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Lesson 12: Infinitives; accusative and infinitive clause - part 2 | 1 2 3

Passive infinitives

In Latin there are also three infinitive forms in the passiveView the definition of this term - this link opens in a new window voice.

(1) Present passive

To form the present passive infinitive of a verb of the first, second or fourth conjugation, remove the ‘-e’ ending from the present infinitive and add ‘-i’.

For example:

voco, vocare, vocavi, vocatum (1) to call
vocari to be called

To form the present passive infinitive of a verb of the third conjugation, remove the ‘-ere’ ending from the present infinitive and add ‘-i’.

For example:

dico, dicere, dixi, dictum (3) to say
dici to be said

Thus:

Verb Present passive infinitive
Latin Latin English
clamo, clamare, clamavi, clamatum (1) clamari to be claimed
habeo, habere, habui, habitum (2) haberi to be had
mitto, mittere, misi, missum (3) mitti to be sent
servio, servire, servivi, servitum (4) serviri to be served

(2) Perfect passive

To form the perfect passive infinitive of a verb, remove the ‘-m’ of the supine, add ‘-s’ to get the past participle and then add ‘esse’.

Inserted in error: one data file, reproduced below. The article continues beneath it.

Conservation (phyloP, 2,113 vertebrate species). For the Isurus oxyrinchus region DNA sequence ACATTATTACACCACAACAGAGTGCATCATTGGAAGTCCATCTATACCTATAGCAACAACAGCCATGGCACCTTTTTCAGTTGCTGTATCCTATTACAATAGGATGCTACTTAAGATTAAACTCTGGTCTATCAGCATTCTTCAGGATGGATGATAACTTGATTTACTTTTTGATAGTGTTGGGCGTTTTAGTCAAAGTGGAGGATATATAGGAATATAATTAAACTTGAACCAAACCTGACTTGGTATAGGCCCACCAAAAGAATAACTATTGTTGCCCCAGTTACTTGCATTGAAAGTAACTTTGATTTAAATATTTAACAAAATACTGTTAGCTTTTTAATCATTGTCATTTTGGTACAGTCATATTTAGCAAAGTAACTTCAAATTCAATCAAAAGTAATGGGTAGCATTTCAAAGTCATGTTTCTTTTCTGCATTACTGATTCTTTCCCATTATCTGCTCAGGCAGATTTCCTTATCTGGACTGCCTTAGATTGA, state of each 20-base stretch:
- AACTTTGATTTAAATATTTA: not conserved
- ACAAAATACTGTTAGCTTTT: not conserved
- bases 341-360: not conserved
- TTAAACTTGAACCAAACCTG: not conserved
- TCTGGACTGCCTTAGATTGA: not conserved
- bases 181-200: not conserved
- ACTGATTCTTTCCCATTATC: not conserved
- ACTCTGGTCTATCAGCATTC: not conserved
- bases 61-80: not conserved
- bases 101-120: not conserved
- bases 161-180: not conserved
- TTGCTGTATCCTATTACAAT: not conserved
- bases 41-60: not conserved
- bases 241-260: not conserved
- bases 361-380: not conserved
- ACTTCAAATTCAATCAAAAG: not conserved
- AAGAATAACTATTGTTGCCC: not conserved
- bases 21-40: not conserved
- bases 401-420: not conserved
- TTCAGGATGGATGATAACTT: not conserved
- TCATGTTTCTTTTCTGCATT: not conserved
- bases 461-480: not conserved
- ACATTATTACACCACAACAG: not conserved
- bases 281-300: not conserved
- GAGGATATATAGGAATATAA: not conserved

For example:

Verb Perfect passive infinitive
Latin Latin English
clamo, clamare, clamavi, clamatum (1) clamatus esse to have been claimed
habeo, habere, habui, habitum (2) habitus esse to have been had
mitto, mittere, misi, missum (3) missus esse to have been sent
servio, servire, servivi, servitum (4) servitus esse to have been served

(3) Future passive

To form the future passive infinitive of a verb, remove the ‘-m’ of the supine and add ‘-s’ to get the past participle and then add ‘fore’.

Handy hint

If you have studied Classical Latin before, you will notice that instead of the supine + ‘iri’, Medieval Latin uses the past participle + ‘fore’ to form the future passive infinitive.

For example:

Verb Future passive infinitive
Latin Latin English
clamo, clamare, clamavi, clamatum (1) clamatus fore to be about to be claimed
habeo, habere, habui, habitum (2) habitus fore to be about to be had
mitto, mittere, misi, missum (3) missus fore to be about to be sent
servio, servire, servivi, servitum (4) servitus fore to be about to be served

Remember

The past participle acts like an adjective, agreeing with the subject of the verb, and declines like ‘bonus, -a, -um’View this term in the Grammar table - this link opens in a new window.

Deponent infinitives

The infinitives of deponent verbsView the definition of this term - this link opens in a new window follow the rules for passive infinitives, as demonstrated above.

Checklist

Are you confident with:

  • The meaning of a passive infinitive?
  • The form of a passive infinitive?
Go to part 3
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